To attempt to shoehorn God into the Esther story - unless you're willing to accept the primacy of the LXX version - seems to me more eisegesis than an exercise in exegesis.

Sunday, 6 March 2016

Three traditional Catholic Bibles online

HT to Catholic Bibles which has posted a link to Catholic Bible Online, where you can find the text of the Knox translation alongside the Douay-Rheims and the Latin Vulgate. The Knox translation, based on the Vulgate, was released in 1950, the work of Msgr. Ronald Knox.
The style of the translation is in idiomatic English and much freer in renderings of passages than the Douay version. With the Deuterocanonical books, the interpretation of the passages was brought closer to the Septuagint. When the Latin appeared to be doubtful, the translation of the text was based on other languages, with the Latin translation placed in the footnote. (Wikipedia entry)
If Douay-Rheims has an equivalence to the KJV, Knox was something of a Catholic Moffatt. It's nice to see it available again in the Internet age.

Saturday, 5 March 2016

Journal updates now on Ambassador Watch

Just a reminder that information about and links to The Journal: News of the Churches of God now appears on Ambassador Watch. The latest (featuring issue 181) has now been posted there. As a rule, all COG-related content will now be available on AW, with more general postings here on Otagosh.

Valerie Tarico on the Evangelical brand

The Evangelical “brand” has gone from being an asset to a liability, and it is helpful to understand the transition in precisely those terms.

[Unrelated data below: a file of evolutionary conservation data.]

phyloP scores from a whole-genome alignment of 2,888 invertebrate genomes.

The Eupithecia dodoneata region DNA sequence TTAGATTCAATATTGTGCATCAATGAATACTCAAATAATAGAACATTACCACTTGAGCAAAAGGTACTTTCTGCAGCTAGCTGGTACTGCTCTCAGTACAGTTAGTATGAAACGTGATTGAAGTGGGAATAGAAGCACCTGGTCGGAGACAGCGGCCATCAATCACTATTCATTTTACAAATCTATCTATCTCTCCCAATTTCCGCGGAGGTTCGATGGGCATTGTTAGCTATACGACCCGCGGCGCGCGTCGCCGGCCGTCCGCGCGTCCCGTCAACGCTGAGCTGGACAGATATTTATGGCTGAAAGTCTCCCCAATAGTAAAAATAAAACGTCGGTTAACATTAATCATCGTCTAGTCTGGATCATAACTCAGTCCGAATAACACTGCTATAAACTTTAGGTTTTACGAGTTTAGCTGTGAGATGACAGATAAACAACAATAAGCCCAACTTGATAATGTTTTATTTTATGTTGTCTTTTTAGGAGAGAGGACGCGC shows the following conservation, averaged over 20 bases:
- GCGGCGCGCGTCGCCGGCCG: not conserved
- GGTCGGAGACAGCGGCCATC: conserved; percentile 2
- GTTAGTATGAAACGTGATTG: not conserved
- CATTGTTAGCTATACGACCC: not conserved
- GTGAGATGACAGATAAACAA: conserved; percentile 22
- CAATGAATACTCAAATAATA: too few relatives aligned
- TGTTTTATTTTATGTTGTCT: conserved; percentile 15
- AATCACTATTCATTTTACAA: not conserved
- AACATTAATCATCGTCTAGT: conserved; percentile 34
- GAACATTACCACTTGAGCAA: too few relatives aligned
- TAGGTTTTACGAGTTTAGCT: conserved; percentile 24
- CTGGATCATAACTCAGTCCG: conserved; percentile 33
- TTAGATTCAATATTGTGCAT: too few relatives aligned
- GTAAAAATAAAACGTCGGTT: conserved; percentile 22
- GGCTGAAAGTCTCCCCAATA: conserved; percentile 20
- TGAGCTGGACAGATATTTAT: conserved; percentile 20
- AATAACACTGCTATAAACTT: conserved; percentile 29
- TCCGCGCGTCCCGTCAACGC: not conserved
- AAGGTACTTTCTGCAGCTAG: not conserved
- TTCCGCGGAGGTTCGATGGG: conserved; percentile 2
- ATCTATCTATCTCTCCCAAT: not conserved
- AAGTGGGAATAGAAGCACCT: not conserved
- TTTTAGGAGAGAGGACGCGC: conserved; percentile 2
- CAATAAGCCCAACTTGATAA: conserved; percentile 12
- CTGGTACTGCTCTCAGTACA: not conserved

Valerie Tarico

Read it here.

Was Hitler a Christian?

The question is worth asking. Even Whoopi Goldberg has an opinion. Her logic, speaking on The View, wasn't exactly impeccable, but there's certainly an argument to be made in favour of the proposition.

Hitler was raised Catholic and remained a member all through his life.

He was never excommunicated and his opus, Mein Kamf, was never put on the church's index of banned books.

Hitler even claimed on a number of occasions to be a Christian. "My Christian feeling directs me to my Lord and Savior as a fighter...As a Christian I do not have the duty to allow the wool to be pulled over my eyes, but I have the duty to be a fighter for the truth and for what is right...As a Christian I also have a duty toward my own people."

It's hard not to draw a parallel with Donald Trump, a man many regard as the antithesis of Christianity and yet is a member in good standing in the Presbyterian church.

Which leads me back to Anthony Le Donne's post on Trump at The Jesus Blog. Here's the opening paragraph, substituting Hitler for Trump and changing the tense.
Adolf Hitler was a Catholic. He may well have been the most famous Catholic in the world at the time. Does this make Hitler a Christian? Well, I suppose, sort of…. yeah. As a Catholic myself, I would like to make a distinction between identity and representation. In other words, someone can be a Christian (e.g. many Nazis were) and not represent Christianity.
Does that work for you? Or how about this adaptation...
If someone claims a label—especially when that label represents an ideology—it is difficult to prove otherwise. But few will doubt that Hitler’s emphasis of his Christianity was political expediency... We should not commit the sin that American xenophobes did in claiming that Obama is not really a Christian... Rather we should acknowledge that there are Christians who do not, by their words or actions, represent Christianity.
Some may object to drawing a comparison between Trump and Hitler, but the issue is still relevant; what to think about someone who claims to be something when they fail, in your view, to meet essential criteria. That 'someone' could be a politician, an End Times televangelist, or just the guy next door who yells at his kids. (Of course, there are fundamentalists who would deny that Catholics could possibly be true Christians anyway. These are likely to be the very same people who respond most enthusiastically to Trump-like rhetoric).